A woman from the Netherlands got her family to clear their cupboards and brought a back filled with clothing donations for The Hope Exchange.
Cape Town, South Africa (16 March 2023) – The Hope Exchange helps the homeless and destitute of Cape Town access services that help them retain dignity. These include social care services that aims to improve the lives of those living on the streets, facilitates human development and leads to reintegration and reunification.
The work they do is vital and without the support of generous people, they would struggle. The team recently shared the heartwarming news about how a tourist from the Netherlands brought a big filled with clothing, and a few toys, which will go towards keeping people warm through winter.
The donor had once lived in South Africa, just minutes up the road from the Hope Exchange, and decided to rally her family into helping make a difference during a return trip.
“That is what we call commitment. A lady from the Netherlands used to live 5 min away from The Hope Exchange. She relocated back home but is now here on holiday. She had her whole family emptying their closets for things to give away. Then she took this huge bag to SA for us.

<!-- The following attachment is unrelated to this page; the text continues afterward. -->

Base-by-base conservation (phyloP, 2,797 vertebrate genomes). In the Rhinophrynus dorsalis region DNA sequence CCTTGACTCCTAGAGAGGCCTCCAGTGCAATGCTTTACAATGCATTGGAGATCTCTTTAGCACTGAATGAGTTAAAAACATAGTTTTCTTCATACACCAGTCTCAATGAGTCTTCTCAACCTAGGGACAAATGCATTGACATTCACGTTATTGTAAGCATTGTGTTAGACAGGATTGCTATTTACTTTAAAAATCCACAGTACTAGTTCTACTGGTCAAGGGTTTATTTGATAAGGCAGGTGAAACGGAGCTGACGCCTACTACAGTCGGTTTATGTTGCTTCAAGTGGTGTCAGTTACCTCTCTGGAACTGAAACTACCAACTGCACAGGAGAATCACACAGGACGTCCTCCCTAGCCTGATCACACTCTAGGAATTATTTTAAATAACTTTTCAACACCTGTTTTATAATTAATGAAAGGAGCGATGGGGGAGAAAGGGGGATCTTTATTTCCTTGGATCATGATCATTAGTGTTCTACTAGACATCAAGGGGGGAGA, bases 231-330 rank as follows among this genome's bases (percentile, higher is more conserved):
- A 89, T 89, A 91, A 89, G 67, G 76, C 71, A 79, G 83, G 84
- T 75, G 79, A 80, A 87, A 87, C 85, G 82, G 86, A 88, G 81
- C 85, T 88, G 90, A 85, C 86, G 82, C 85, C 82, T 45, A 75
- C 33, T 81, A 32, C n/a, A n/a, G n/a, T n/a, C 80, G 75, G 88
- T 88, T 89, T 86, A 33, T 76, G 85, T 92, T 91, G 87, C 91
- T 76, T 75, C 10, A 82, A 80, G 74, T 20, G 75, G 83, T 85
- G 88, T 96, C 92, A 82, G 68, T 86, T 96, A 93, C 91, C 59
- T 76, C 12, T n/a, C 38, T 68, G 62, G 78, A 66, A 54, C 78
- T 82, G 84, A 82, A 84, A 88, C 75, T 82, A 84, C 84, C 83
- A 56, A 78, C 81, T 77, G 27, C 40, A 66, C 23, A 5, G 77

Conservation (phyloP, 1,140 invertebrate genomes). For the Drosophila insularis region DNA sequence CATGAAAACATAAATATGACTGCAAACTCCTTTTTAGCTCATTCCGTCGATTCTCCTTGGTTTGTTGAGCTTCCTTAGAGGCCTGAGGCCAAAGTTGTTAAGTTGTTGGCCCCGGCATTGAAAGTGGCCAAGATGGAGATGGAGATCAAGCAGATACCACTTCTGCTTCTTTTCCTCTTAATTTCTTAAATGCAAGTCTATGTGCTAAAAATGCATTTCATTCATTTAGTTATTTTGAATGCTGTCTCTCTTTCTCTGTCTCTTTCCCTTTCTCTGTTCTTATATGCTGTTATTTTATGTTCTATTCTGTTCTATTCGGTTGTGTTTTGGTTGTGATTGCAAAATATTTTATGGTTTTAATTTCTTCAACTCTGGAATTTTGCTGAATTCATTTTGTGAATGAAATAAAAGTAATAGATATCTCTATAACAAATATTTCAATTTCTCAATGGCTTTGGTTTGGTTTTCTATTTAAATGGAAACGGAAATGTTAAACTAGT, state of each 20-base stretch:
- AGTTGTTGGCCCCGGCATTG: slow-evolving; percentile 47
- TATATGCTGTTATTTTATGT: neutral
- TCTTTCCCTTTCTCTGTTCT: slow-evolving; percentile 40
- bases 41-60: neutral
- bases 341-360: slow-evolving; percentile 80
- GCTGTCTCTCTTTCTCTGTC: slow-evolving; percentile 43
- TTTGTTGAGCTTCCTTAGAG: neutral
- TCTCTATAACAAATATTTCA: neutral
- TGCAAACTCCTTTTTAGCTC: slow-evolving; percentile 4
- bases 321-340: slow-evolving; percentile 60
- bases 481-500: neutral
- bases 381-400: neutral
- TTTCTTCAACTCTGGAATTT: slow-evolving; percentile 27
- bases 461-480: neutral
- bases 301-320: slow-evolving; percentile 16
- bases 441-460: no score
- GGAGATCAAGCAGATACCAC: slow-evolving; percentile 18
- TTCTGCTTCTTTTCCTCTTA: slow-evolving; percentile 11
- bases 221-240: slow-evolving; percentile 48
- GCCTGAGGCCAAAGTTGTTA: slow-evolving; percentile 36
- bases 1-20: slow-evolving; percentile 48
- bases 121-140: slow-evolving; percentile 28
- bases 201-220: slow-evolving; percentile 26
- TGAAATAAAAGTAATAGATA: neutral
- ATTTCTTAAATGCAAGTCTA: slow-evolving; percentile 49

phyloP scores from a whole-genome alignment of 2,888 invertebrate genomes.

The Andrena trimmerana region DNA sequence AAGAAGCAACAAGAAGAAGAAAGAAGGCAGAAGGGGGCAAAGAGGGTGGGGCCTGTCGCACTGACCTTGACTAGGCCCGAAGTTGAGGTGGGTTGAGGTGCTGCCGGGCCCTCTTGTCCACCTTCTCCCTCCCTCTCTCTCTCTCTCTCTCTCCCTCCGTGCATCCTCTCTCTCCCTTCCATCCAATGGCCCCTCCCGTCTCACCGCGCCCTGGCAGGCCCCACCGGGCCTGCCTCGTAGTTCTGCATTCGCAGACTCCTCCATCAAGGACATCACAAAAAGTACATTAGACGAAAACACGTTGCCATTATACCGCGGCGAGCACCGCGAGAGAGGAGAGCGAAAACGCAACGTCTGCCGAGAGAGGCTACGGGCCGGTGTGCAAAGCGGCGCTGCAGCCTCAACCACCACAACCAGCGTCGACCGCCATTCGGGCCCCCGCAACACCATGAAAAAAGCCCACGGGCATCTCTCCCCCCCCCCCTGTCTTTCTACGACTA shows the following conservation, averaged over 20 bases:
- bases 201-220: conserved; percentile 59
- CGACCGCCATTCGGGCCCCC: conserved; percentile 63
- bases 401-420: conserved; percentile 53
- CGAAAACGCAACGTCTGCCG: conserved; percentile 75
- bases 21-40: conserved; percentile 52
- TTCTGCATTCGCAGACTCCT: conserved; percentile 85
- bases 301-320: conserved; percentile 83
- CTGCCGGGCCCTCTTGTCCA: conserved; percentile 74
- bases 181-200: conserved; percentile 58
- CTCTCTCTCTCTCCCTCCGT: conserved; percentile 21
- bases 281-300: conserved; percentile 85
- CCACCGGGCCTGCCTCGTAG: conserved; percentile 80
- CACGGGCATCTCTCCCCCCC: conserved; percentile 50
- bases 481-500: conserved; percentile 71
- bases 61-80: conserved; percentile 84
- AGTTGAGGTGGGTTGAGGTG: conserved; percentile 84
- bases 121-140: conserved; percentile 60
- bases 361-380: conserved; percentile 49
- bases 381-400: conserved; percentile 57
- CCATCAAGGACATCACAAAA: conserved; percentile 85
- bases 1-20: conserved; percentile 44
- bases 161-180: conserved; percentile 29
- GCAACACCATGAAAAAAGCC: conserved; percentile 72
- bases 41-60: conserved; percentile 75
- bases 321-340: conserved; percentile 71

They also got sent teddies from the lady’s neices but as the organisation only works with adults, the team plan to pay that donation forward.
The stuffed cuties are from her nieces who selected them carefully to find new friends. So you know: When we get donations for kids, we forward them to organisations where it will have the most impact such as Christine Revell Children’s Home and St Anne’s Homes.”
The Hope Exchange runs several programmes to benefit the people within the city of Cape Town. One of the best ways to connect with the homeless population, is to offer services they need. From providing daily meals, to offering laundy and ablution facilities. Beyond basic necessities, there is a team of social workers who help with the more in-depth assistance required to reintergrate into society.
Clinic services can also be accessed, to make sure no-one goes untreated. The Hope Exchange partnered with St. John’s Ambulance and gets a visit from nurses every month who specialise in homeless care; they perform blood pressure tests, advise on nutrition, prescribe and give basic medication and refer more serious cases to the local hospital.
Along with temporary shelter, there are hundreds of ways the homeless are supported. The centre is often filled with visitors from all over the world, who wish to donate their time to helping others.
If you would like to find out how to support The Hope Exchange, you can check out the website here.